A Glen Oaks carpenter with a passion for the Stars and Stripes plans to have his collection of dozens of American flags flown over Ground Zero in Times Square on Sept. 11.
Richard Wright, 51, drove emergency transport as a volunteer at Ground Zero in the days following the terror attacks on Sept. 11, 2001.
After his stint moving people, supplies and equipment around the site ended, he worked as a union carpenter for a month at Ground Zero before volunteering at Ninos Restaurant on Canal Street, which provided free meals to relief workers until February 2002.
While working at Ground Zero, the Vietnam veteran noticed there was no American flag at the observation decks police booth.
He put one up, then realized there was no flag at a nearby U.S. Army booth. Wright put one there, then at several other security booths around the site, then finally on Ground Zero itself.
The flags are a tribute going all the way back to the Revolutionary War, to the soldiers that are serving now, said Wright, also known as Rick the Flag Man.
You dont mess with Uncle Sam and Lady Libertys twins, he said of the Twin Towers.
The last of Wrights flags was taken down from Ground Zero in March. Wright believes the Lower Manhattan Development Corp. and the Port Authority do not want the sites appearance as a memorial to turn off potential commercial tenants.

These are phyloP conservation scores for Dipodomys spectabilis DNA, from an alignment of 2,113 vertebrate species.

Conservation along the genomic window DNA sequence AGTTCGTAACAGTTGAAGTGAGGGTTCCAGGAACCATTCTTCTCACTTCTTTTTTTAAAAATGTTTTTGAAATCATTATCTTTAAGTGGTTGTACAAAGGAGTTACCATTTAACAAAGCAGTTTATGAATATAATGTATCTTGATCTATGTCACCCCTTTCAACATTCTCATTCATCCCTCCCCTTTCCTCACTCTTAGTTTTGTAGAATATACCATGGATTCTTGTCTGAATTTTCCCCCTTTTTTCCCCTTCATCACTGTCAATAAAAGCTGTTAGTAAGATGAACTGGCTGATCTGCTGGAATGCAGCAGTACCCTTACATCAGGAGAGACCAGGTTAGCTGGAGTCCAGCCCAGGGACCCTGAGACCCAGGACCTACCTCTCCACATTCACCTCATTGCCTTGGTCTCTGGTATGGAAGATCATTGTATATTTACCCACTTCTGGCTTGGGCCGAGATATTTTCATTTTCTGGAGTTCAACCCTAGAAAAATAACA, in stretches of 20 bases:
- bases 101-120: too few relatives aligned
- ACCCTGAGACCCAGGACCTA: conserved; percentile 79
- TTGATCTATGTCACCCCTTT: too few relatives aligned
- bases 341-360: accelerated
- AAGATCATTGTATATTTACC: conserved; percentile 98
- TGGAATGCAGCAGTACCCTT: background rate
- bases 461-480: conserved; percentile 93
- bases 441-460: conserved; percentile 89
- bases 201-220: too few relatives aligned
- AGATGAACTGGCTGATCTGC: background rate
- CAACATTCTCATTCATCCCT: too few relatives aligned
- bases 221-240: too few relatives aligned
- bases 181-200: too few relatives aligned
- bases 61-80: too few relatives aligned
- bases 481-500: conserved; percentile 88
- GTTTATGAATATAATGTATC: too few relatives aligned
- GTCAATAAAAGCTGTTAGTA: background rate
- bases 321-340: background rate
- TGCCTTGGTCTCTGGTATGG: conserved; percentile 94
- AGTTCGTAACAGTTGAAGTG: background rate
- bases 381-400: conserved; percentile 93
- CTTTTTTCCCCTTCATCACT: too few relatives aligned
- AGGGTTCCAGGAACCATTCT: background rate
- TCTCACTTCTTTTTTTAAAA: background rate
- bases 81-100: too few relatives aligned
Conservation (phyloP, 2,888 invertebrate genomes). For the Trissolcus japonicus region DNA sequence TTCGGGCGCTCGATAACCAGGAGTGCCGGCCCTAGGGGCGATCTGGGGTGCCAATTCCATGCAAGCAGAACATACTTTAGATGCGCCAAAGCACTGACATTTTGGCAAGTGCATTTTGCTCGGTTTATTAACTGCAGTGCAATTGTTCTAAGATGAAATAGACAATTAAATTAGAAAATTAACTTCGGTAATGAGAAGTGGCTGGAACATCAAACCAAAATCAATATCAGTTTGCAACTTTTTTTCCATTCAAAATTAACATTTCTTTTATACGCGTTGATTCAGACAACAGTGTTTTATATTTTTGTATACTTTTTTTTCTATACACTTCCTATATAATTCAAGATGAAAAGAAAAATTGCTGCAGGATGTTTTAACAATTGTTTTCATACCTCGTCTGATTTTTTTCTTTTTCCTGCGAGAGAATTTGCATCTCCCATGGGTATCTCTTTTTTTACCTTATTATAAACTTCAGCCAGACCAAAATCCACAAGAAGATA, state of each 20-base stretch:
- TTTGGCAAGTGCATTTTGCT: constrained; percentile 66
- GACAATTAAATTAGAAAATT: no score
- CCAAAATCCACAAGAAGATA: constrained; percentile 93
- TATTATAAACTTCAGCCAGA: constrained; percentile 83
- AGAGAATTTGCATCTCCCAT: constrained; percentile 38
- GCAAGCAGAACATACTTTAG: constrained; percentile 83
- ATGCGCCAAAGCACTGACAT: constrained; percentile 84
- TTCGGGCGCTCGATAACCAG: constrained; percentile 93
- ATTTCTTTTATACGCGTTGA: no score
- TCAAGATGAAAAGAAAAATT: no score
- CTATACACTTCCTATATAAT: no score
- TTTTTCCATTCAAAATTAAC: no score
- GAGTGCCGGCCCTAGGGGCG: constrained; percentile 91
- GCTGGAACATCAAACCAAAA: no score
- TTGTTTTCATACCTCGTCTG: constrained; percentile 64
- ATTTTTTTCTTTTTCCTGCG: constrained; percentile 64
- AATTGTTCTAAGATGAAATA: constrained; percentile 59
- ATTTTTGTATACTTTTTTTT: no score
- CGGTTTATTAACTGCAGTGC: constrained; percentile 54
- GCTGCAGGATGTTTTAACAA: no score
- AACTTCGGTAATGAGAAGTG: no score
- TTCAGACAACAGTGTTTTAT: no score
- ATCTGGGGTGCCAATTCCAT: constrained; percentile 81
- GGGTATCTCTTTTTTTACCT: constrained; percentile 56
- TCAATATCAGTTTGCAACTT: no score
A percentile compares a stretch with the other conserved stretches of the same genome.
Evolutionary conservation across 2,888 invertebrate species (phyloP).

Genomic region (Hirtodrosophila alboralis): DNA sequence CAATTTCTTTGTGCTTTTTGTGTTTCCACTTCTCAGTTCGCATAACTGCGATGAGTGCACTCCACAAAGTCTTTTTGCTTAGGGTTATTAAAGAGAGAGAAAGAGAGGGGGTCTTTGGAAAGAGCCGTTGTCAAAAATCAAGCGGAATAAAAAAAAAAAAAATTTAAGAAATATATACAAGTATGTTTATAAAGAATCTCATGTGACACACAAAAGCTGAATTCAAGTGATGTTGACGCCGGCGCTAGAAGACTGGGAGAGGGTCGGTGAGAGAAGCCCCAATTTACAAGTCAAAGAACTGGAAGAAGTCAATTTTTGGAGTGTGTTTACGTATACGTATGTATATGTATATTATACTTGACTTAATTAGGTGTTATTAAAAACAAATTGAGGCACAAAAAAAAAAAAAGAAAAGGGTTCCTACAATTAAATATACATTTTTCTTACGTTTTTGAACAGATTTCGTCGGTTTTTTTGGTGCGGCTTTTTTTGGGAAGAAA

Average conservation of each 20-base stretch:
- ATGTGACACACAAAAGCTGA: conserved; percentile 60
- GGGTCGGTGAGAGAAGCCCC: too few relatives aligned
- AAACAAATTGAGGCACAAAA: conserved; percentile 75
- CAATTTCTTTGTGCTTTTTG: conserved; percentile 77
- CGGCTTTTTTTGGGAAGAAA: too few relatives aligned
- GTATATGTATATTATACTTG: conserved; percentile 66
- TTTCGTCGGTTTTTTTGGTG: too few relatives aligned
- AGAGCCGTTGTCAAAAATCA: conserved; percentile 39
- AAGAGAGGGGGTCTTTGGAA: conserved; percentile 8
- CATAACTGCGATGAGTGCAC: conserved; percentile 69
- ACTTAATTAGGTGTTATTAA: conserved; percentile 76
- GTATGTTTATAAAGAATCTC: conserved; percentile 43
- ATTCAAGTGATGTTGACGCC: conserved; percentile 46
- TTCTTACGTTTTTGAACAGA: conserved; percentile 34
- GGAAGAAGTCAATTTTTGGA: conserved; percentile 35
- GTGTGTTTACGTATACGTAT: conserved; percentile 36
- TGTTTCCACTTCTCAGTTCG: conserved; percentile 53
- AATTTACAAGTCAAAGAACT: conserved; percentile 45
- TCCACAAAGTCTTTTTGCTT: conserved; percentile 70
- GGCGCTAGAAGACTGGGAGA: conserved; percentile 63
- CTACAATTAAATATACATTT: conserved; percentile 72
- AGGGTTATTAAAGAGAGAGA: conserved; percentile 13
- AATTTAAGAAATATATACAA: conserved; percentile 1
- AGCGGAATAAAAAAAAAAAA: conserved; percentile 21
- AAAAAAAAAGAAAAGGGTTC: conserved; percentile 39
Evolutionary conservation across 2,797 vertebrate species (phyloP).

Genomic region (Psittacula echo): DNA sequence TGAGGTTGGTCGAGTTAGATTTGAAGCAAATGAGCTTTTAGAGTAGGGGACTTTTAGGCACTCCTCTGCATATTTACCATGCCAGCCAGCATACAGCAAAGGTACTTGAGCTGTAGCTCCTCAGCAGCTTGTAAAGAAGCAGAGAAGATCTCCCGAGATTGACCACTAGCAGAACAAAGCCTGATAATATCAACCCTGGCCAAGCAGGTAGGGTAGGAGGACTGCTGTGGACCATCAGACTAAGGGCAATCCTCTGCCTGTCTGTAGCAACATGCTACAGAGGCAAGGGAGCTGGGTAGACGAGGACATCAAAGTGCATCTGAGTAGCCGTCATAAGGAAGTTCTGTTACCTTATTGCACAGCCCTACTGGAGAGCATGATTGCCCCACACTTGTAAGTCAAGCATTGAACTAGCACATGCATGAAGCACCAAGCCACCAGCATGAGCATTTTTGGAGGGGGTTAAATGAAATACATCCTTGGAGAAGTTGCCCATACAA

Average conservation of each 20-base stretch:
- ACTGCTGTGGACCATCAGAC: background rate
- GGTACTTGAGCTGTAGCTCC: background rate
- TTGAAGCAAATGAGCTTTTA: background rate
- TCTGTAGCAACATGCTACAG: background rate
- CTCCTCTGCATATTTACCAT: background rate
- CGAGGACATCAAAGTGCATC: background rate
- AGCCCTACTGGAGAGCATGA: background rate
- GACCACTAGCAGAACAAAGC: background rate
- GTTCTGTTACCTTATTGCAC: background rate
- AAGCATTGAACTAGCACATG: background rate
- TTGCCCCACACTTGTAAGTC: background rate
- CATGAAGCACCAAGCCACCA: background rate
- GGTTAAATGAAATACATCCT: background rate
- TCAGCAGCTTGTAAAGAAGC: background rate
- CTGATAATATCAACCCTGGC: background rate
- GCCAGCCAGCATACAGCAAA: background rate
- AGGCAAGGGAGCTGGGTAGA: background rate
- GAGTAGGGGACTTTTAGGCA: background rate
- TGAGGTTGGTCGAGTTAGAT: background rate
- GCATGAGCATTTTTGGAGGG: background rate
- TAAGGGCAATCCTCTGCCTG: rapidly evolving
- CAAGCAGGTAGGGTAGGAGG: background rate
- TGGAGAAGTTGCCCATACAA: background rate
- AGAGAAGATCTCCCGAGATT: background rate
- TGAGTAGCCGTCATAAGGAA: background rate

We should move on, said Wright. But at the same time we dont have to forget.
After his flags were returned, Wright designated the remaining ones in his Ground Zero collection to wave over the Pentagon and Shanksville, Pa. the other two sites associated with the terror attacks.
He sent the flags to the Pentagon, where staff there raised the flags on the first night of war in Iraq.
After contacting the Shanksville fire chief and coordinator of the towns temporary memorial, he drove to the Pennsylvania countryside on Flag Day, June 14, and personally raised the flags in groups of seven near where United Flight 93 crashed.
Wright donated a framed flag Monday to the Queens County Savings Bank in Little Neck for display at least through Sept. 11.
I wanted a place where the public could view it, said Wright, adding that a bank would provide a secure environment for a historic flag and, like the Twin Towers, is a symbol of commerce.
The rest of the collection will debut at the veterans hospital in East Northport, L.I. on Sept. 9 before being transferred to Times Square, provided Wrights street activities permit from the mayors office comes through.
After Sept. 11, Wright hopes to make his flags available for ceremonial purposes and commemorations by victims families or non-profit groups. He is also working on setting up a fund for the flags to be exhibited across the country. Wright can be reached at email@example.com.
Reach reporter Ayala Ben-Yehuda by e-mail at Timesledger@aol.com or call 718-229-0300, Ext. 146.
©2003 Community News Group
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